Lead Generation: PPC or Social Media? (Part One)

Every business needs leads right? The definition of a “lead” will differ for each company but the over all objective is to build your customer base, sell products and services, and increase revenue.  This is why conversion optimization should be taken into account when looking at any Internet marketing strategy.

The answer to the question in the title to this blog is subjective and really depends on the company and what their desired conversion is.  Obviously, having a solid search engine optimization campaign and gradually increasing your organic search results is one of the best foundations for any Internet marketing strategy.  In fact social media can play a major role in effective SEO strategies, but we’ll get to that later.  For the purposes of this post, I want to compare Pay Per Click Advertising and Social Media Marketing.

Let’s face it, times are tough and PPC can be VERY expensive.  Depending on the industry you are in and the keywords you are targeting, ads may run anywhere from $0.12 per click to $5.00 per click.  In many industries these rates have fallen due to the economy.  Fewer companies have the budgets to spend for ongoing PPC campaigns so some major terms have become less competitive.  As I have mentioned in other posts, if you have the means, a recession is a great time to gain market share.  So if you can afford some PPC and approach the campaign correctly, then you may generate some good immediate results.

So how do you approach it correctly?

First, you need to set up the website for receiving PPC traffic.  This is a bit different than receiving natual traffic because Pay Per Click traffic will behave differently on your site.  The user will generally spend less time, view fewer pages, and might have a higher bounce rate.  You might be thinking “well what is the point”?  The point is that if you approach PPC advertising correctly, you can drastically increase your odds of receiving high quality targeted traffic that will convert to sales.

You will need to create optimized landing pages that coinicde with the ads you are running.  For example, a major focus for the auto industry right now is hybrid vehicles.  Therefore, many major manufacturers like Chevrolet and Ford are running massive PPC campaigns that focus on “hybrid” related keywords.  The titles and descriptions mention the new models, special offerings, etc.  So when the user clicks on the ad, they need to see exactly what the ad was referring to and content that supports the keyword they searched.  In this case, you would not direct a user who searched “hybrid vehicles” to the Ford.com home page.  Ford has optimized landing pages (separate from the main corporate site, but linking to it) that display only information about their new hybrid products.  The pages include good content and very specific calls to action that encourage the user to dig deeper, contact the sales center, and hopefully turn into a good  buying prospect.  So set up your site accordingly and send PPC traffic to pages that are specific to the ad campaign and the goals you are trying to acheive…makes sense right?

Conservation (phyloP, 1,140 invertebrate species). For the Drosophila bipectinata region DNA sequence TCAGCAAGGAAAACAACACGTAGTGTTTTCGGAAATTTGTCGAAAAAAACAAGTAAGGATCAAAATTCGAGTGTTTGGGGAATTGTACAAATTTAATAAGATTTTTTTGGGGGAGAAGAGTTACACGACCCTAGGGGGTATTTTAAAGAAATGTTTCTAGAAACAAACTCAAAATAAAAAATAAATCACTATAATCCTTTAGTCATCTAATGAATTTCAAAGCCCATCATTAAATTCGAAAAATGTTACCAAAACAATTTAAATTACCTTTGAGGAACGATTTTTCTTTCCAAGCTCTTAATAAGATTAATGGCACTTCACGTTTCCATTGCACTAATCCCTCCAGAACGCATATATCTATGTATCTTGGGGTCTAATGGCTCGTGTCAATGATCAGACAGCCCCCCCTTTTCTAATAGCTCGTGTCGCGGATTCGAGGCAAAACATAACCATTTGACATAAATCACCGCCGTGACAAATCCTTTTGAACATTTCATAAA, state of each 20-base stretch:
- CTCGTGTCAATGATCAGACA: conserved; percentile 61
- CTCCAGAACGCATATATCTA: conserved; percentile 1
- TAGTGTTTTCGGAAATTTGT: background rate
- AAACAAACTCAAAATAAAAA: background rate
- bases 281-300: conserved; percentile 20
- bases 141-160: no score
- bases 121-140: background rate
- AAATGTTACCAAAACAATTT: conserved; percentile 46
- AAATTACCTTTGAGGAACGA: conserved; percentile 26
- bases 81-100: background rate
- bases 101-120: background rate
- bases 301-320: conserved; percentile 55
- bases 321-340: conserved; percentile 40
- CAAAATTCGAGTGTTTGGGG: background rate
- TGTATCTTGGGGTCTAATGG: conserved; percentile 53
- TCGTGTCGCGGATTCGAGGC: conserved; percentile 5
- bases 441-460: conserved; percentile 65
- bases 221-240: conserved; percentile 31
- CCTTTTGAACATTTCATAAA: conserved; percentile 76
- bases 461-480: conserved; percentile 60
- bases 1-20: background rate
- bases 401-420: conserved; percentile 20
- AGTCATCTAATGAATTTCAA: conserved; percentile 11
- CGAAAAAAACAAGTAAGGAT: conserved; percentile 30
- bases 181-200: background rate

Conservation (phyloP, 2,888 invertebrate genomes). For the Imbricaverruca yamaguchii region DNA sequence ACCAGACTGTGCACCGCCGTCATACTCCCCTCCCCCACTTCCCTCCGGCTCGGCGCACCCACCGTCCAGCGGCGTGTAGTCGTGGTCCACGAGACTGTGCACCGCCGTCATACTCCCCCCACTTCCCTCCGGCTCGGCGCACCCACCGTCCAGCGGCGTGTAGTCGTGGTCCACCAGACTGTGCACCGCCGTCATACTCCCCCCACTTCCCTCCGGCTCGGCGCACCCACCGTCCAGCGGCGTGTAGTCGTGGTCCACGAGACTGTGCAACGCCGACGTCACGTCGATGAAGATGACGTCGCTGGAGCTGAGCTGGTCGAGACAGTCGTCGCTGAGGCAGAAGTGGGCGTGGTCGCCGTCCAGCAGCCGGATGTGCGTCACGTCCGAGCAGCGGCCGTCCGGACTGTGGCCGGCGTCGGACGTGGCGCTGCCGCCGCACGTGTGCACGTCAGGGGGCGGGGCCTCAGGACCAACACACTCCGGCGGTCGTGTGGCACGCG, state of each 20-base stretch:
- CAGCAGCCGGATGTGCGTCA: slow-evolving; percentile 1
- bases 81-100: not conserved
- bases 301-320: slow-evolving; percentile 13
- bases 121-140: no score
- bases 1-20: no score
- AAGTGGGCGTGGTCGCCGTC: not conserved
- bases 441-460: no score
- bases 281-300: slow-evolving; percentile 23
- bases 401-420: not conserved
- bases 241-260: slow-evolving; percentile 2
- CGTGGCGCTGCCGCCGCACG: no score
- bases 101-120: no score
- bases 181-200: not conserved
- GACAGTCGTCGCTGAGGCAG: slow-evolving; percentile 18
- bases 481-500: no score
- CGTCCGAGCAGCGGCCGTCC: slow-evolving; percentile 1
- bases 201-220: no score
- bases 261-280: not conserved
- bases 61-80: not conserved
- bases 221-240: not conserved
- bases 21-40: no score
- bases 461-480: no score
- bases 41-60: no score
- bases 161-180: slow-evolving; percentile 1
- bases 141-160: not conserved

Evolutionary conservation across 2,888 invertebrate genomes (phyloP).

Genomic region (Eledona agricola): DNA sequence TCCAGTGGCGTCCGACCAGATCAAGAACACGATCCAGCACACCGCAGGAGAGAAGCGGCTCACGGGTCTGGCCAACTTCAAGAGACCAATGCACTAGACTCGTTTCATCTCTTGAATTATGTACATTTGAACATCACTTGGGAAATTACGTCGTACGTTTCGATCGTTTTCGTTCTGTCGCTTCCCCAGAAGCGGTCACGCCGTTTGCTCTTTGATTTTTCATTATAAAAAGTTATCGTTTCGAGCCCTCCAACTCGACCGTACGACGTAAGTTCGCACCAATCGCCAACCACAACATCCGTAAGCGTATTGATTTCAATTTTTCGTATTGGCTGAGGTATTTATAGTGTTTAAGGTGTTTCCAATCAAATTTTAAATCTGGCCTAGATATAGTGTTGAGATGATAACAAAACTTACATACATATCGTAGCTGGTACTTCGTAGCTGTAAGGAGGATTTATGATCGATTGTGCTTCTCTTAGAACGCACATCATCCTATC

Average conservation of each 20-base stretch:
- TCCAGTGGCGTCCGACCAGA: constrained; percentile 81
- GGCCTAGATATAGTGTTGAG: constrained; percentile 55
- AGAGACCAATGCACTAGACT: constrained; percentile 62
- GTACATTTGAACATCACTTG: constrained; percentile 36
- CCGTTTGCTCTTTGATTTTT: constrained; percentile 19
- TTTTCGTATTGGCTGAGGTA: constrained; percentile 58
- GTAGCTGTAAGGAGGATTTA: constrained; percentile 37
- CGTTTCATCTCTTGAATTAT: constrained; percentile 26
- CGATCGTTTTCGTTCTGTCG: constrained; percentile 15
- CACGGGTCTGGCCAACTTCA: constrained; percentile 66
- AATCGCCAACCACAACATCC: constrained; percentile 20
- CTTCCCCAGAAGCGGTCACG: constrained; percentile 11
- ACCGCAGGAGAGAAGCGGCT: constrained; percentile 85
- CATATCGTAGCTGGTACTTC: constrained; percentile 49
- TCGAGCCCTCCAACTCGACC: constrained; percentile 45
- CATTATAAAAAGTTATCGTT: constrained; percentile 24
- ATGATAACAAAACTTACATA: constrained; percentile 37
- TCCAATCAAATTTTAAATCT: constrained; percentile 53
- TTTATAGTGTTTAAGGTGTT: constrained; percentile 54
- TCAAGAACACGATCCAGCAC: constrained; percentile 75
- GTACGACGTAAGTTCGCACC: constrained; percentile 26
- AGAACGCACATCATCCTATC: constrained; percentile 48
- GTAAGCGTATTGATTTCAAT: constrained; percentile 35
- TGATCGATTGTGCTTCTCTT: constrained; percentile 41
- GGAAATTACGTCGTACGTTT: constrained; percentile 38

Second, make sure you hire a qualified Internet marketing company to help with keyword research.  Thanks to Google there are many “do it yourself” tools so pretty much anyone can run their own Google AdWords campaigns.  Be careful.  This is why there are experts in this field and certified companies who handle multi-million dollar PPC accounts.  If you do not know what you are doing you could be wasting a lot of money.  This is not the time to be wasteful with your marketing budget.

Your keyword research includes a few components:

  • Make sure that you target both broad keywords and long tail keywrds because they will have a different but complimentary effect on the outcome of your campaign.  Long tail terms are keywords and phrases that may be more specific or niche terms.  These will probably drive less traffic individually but it can be more targeted traffic.
  • Make sure you have a few variations on each keyword or phase and include some misspellings on your major terms.
  • Make sure you are not just choosing terms YOU think are good but terms that will actually drive the traffic you need and focus on you target audience.  People often make the mistake in PPC and SEO in targeting terms more specific to their brand identity rather than terms specific to their actual products and services.
  • Research how many times per month the terms you are using are searched.  If it is not searched more than a few times, you probably need not include it.
  • Choose a budget that fits within your financial means but do not be unrealistic. If your idustry has competitive terms then a budget of $20 per day may not cut it.
  • Geo-target ads to appear in specific geographical areas you are targeting.  This will help focus your budget on your target audience.
  • Once you get up and running, montior the results closely and make adjustments where you can.  If certain keywords are dring less traffic, remove them.  If your budget isn’t doing enough for you, you may need to rethink your strategy (becaue a budget that is unrealistic and too low will simply not provide the exposure that will give you a good ROI).  PPC more than any other form of Internet marketing needs to focused on ROI because if you are not paying attention you can waste thousands of dollars.

Now check out Part Two for the Social Media comparison…

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